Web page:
Crime Library: Criminal Minds and Methods

The bizarre case of Duane Hurley and Daniel Kovarbasich

The Coroner's Report

Medical examiner Dr. Paul Matus performed the autopsy on Hurley's body. He ruled Hurley's death a homicide, and said that he died of "violent means." In listing Hurley's numerous injuries, Dr. Matus said in his report—to which he would later testify—that Hurley had been struck in the head and face three times with a blunt object and that any one of the head wounds could be considered potentially fatal. Matus, who also examined Hurley's body at the scene, stated that he had turned the body over at one point and had observed a stab wound that appeared to have gone through Hurley's heart. Believing that Hurley had been struck in the head while in the bedroom, Matus indicated that he was surprised that Hurley had been able to get up after the blows to his head and make it to the area near the front door where he died. It appeared that Hurley's head wounds, which would have caused respiratory failure according to Matus, had been inflicted while he was turned away from his assailant.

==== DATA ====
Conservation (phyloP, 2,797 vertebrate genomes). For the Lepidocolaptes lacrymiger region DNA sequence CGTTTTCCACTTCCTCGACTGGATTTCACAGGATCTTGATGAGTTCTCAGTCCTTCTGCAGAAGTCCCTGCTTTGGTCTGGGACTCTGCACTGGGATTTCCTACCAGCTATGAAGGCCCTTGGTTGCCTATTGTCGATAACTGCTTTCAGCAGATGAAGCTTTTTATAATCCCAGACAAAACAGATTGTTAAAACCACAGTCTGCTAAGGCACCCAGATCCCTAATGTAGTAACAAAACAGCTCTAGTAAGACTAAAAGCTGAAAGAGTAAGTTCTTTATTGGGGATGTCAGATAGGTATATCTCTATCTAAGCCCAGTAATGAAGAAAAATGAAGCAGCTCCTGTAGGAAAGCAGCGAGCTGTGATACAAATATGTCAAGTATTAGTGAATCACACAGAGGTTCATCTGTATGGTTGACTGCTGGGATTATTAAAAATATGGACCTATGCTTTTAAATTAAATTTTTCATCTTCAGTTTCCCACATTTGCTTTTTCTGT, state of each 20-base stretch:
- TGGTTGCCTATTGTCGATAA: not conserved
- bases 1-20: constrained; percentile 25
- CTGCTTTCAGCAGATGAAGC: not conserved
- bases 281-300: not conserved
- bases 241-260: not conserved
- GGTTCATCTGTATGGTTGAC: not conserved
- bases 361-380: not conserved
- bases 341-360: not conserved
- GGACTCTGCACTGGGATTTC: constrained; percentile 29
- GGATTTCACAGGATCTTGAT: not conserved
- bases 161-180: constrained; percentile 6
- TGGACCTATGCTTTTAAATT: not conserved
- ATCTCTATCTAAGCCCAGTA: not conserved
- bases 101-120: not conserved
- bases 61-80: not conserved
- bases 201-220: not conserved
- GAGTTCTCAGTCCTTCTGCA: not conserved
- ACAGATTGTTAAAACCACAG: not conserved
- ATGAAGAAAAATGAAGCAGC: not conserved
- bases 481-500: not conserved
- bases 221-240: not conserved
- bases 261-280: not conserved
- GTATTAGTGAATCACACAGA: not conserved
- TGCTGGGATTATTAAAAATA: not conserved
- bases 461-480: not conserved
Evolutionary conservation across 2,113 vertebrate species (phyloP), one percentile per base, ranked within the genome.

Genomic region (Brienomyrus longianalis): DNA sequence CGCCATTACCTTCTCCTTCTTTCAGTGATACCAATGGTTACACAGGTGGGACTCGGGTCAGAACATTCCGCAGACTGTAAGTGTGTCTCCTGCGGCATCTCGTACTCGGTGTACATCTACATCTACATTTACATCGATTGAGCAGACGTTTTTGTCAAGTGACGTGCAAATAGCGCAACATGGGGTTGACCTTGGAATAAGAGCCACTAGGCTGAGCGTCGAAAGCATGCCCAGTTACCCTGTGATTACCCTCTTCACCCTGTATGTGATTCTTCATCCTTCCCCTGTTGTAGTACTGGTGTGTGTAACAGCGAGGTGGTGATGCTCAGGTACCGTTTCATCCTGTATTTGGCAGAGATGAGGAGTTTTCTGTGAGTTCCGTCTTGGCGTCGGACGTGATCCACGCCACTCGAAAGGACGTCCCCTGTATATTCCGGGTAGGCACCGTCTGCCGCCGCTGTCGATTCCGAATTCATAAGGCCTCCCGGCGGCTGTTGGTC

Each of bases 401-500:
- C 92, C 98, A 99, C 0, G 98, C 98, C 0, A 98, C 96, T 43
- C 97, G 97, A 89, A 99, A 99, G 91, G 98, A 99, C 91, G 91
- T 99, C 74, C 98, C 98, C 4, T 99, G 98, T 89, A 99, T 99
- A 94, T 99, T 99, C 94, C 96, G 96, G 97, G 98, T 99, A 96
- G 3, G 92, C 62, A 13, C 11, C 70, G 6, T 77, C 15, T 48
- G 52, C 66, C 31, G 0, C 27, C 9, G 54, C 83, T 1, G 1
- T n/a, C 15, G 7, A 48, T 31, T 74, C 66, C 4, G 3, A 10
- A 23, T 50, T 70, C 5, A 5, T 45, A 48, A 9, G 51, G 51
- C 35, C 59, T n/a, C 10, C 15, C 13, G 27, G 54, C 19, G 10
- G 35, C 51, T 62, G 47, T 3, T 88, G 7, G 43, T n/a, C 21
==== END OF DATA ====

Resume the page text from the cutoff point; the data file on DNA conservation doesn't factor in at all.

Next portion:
Knife found by police next to Hurley's body
Knife found by police next to Hurley's body

In addition to the blows to the head and face, Matus identified at least 55 stab wounds, some of which had perforated vital organs including the heart, liver, lungs and kidneys. He noted that many of the stab wounds were not bloody, which suggested that Hurley was dead prior to those wounds being inflicted.

Matus also noted a lack of defensive wounds, except for a broken fingernail. In other words, it did not appear that Hurley had put up much of a fight with his assailant.


We're Following
Slender Man stabbing, Waukesha, Wisconsin
Gilberto Valle 'Cannibal Cop'